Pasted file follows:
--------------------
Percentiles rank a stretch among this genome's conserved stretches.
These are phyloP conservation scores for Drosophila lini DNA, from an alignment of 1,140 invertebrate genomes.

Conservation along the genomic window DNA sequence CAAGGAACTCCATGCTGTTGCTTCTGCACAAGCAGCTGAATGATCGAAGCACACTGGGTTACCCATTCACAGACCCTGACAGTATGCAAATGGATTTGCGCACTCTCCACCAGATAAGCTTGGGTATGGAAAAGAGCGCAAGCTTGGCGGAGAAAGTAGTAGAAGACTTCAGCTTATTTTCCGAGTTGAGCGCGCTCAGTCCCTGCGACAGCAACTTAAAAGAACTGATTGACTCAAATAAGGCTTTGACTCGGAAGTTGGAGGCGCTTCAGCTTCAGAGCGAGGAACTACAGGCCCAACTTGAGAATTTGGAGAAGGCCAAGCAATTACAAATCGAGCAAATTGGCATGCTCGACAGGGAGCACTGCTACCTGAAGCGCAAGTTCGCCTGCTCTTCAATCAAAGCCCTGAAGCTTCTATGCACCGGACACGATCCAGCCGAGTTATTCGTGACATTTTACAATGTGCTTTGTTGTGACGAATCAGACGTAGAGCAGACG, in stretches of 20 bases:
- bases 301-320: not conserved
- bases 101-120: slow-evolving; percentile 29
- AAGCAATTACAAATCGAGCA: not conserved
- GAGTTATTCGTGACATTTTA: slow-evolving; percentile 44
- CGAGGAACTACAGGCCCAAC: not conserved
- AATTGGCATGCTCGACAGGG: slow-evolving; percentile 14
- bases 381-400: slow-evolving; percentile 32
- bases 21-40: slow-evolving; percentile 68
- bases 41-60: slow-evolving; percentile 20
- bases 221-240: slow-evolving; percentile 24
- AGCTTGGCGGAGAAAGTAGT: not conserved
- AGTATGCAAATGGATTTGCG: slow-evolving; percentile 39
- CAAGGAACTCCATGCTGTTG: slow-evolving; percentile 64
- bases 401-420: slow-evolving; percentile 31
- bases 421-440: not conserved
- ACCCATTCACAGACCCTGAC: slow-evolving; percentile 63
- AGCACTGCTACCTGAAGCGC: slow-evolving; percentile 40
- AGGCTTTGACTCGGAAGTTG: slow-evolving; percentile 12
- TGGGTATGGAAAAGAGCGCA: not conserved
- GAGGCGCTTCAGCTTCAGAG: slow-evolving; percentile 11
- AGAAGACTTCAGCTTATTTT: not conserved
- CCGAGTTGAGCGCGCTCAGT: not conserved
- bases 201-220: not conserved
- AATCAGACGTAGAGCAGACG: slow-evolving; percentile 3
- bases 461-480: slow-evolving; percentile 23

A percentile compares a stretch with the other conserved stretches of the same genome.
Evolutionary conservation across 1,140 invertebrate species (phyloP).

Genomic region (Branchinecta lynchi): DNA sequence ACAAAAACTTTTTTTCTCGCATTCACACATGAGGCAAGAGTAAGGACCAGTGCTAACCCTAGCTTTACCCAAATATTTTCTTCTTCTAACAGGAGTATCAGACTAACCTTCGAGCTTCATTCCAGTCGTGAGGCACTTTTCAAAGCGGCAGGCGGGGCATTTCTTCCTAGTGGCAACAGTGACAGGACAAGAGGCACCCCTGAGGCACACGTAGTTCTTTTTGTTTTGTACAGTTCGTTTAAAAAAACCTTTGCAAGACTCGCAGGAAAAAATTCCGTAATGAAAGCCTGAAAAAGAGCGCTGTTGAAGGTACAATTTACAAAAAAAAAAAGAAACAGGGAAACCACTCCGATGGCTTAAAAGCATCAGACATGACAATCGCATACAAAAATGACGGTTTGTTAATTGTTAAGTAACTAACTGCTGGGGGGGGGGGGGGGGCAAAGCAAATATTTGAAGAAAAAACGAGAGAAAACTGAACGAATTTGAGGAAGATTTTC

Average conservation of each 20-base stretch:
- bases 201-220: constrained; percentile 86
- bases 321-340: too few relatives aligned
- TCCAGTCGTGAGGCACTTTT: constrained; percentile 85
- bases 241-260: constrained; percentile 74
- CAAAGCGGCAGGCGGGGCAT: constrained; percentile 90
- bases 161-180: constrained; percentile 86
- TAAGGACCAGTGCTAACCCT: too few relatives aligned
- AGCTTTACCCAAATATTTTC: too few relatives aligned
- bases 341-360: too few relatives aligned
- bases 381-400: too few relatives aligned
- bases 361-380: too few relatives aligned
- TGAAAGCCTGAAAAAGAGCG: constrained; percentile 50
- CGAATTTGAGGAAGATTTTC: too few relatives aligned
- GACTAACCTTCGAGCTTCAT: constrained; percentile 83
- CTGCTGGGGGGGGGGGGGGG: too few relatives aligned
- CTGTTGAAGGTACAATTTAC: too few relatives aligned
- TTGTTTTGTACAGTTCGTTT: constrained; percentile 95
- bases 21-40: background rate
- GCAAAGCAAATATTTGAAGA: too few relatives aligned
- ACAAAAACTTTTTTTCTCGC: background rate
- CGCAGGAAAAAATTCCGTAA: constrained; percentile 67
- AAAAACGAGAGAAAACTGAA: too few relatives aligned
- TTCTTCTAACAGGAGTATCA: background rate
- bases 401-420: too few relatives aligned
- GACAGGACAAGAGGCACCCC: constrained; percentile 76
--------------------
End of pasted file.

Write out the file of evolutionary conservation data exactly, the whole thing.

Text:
Percentiles rank a stretch among this genome's conserved stretches.
These are phyloP conservation scores for Drosophila lini DNA, from an alignment of 1,140 invertebrate genomes.

Conservation along the genomic window DNA sequence CAAGGAACTCCATGCTGTTGCTTCTGCACAAGCAGCTGAATGATCGAAGCACACTGGGTTACCCATTCACAGACCCTGACAGTATGCAAATGGATTTGCGCACTCTCCACCAGATAAGCTTGGGTATGGAAAAGAGCGCAAGCTTGGCGGAGAAAGTAGTAGAAGACTTCAGCTTATTTTCCGAGTTGAGCGCGCTCAGTCCCTGCGACAGCAACTTAAAAGAACTGATTGACTCAAATAAGGCTTTGACTCGGAAGTTGGAGGCGCTTCAGCTTCAGAGCGAGGAACTACAGGCCCAACTTGAGAATTTGGAGAAGGCCAAGCAATTACAAATCGAGCAAATTGGCATGCTCGACAGGGAGCACTGCTACCTGAAGCGCAAGTTCGCCTGCTCTTCAATCAAAGCCCTGAAGCTTCTATGCACCGGACACGATCCAGCCGAGTTATTCGTGACATTTTACAATGTGCTTTGTTGTGACGAATCAGACGTAGAGCAGACG, in stretches of 20 bases:
- bases 301-320: not conserved
- bases 101-120: slow-evolving; percentile 29
- AAGCAATTACAAATCGAGCA: not conserved
- GAGTTATTCGTGACATTTTA: slow-evolving; percentile 44
- CGAGGAACTACAGGCCCAAC: not conserved
- AATTGGCATGCTCGACAGGG: slow-evolving; percentile 14
- bases 381-400: slow-evolving; percentile 32
- bases 21-40: slow-evolving; percentile 68
- bases 41-60: slow-evolving; percentile 20
- bases 221-240: slow-evolving; percentile 24
- AGCTTGGCGGAGAAAGTAGT: not conserved
- AGTATGCAAATGGATTTGCG: slow-evolving; percentile 39
- CAAGGAACTCCATGCTGTTG: slow-evolving; percentile 64
- bases 401-420: slow-evolving; percentile 31
- bases 421-440: not conserved
- ACCCATTCACAGACCCTGAC: slow-evolving; percentile 63
- AGCACTGCTACCTGAAGCGC: slow-evolving; percentile 40
- AGGCTTTGACTCGGAAGTTG: slow-evolving; percentile 12
- TGGGTATGGAAAAGAGCGCA: not conserved
- GAGGCGCTTCAGCTTCAGAG: slow-evolving; percentile 11
- AGAAGACTTCAGCTTATTTT: not conserved
- CCGAGTTGAGCGCGCTCAGT: not conserved
- bases 201-220: not conserved
- AATCAGACGTAGAGCAGACG: slow-evolving; percentile 3
- bases 461-480: slow-evolving; percentile 23

A percentile compares a stretch with the other conserved stretches of the same genome.
Evolutionary conservation across 1,140 invertebrate species (phyloP).

Genomic region (Branchinecta lynchi): DNA sequence ACAAAAACTTTTTTTCTCGCATTCACACATGAGGCAAGAGTAAGGACCAGTGCTAACCCTAGCTTTACCCAAATATTTTCTTCTTCTAACAGGAGTATCAGACTAACCTTCGAGCTTCATTCCAGTCGTGAGGCACTTTTCAAAGCGGCAGGCGGGGCATTTCTTCCTAGTGGCAACAGTGACAGGACAAGAGGCACCCCTGAGGCACACGTAGTTCTTTTTGTTTTGTACAGTTCGTTTAAAAAAACCTTTGCAAGACTCGCAGGAAAAAATTCCGTAATGAAAGCCTGAAAAAGAGCGCTGTTGAAGGTACAATTTACAAAAAAAAAAAGAAACAGGGAAACCACTCCGATGGCTTAAAAGCATCAGACATGACAATCGCATACAAAAATGACGGTTTGTTAATTGTTAAGTAACTAACTGCTGGGGGGGGGGGGGGGGCAAAGCAAATATTTGAAGAAAAAACGAGAGAAAACTGAACGAATTTGAGGAAGATTTTC

Average conservation of each 20-base stretch:
- bases 201-220: constrained; percentile 86
- bases 321-340: too few relatives aligned
- TCCAGTCGTGAGGCACTTTT: constrained; percentile 85
- bases 241-260: constrained; percentile 74
- CAAAGCGGCAGGCGGGGCAT: constrained; percentile 90
- bases 161-180: constrained; percentile 86
- TAAGGACCAGTGCTAACCCT: too few relatives aligned
- AGCTTTACCCAAATATTTTC: too few relatives aligned
- bases 341-360: too few relatives aligned
- bases 381-400: too few relatives aligned
- bases 361-380: too few relatives aligned
- TGAAAGCCTGAAAAAGAGCG: constrained; percentile 50
- CGAATTTGAGGAAGATTTTC: too few relatives aligned
- GACTAACCTTCGAGCTTCAT: constrained; percentile 83
- CTGCTGGGGGGGGGGGGGGG: too few relatives aligned
- CTGTTGAAGGTACAATTTAC: too few relatives aligned
- TTGTTTTGTACAGTTCGTTT: constrained; percentile 95
- bases 21-40: background rate
- GCAAAGCAAATATTTGAAGA: too few relatives aligned
- ACAAAAACTTTTTTTCTCGC: background rate
- CGCAGGAAAAAATTCCGTAA: constrained; percentile 67
- AAAAACGAGAGAAAACTGAA: too few relatives aligned
- TTCTTCTAACAGGAGTATCA: background rate
- bases 401-420: too few relatives aligned
- GACAGGACAAGAGGCACCCC: constrained; percentile 76